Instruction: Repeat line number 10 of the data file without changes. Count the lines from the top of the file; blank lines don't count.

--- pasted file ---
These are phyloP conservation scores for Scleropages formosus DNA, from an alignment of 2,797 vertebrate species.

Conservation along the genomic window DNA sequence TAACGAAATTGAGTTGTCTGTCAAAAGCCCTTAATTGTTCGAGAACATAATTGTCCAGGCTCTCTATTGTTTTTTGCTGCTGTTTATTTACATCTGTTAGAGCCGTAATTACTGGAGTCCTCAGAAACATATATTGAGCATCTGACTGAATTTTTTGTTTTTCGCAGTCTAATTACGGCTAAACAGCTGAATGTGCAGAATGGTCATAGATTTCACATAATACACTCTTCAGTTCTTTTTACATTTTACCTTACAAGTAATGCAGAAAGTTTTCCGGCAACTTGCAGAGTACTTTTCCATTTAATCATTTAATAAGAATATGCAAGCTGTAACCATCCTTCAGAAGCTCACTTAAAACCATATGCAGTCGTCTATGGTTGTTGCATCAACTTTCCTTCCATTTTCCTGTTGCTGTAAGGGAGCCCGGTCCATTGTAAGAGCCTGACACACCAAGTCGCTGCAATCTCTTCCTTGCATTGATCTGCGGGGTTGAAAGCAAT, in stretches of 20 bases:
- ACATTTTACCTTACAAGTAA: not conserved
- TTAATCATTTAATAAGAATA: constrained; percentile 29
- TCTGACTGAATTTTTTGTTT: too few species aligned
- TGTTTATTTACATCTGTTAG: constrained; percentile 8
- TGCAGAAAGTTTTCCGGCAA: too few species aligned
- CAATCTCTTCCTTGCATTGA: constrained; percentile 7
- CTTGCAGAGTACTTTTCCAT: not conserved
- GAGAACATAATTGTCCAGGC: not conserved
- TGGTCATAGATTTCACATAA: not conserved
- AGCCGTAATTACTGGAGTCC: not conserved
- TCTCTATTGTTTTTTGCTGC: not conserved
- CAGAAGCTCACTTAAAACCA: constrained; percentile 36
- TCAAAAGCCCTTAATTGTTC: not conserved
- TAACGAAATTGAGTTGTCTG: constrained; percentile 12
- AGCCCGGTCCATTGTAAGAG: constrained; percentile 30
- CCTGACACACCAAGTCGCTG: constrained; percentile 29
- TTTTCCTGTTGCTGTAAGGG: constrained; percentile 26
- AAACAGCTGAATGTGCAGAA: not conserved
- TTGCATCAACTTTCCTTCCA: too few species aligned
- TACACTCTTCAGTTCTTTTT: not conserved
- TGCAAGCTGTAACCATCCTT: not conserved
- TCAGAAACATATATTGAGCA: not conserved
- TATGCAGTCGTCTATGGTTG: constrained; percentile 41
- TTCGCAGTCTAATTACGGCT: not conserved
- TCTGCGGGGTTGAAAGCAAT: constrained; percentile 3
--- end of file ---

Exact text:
- GAGAACATAATTGTCCAGGC: not conserved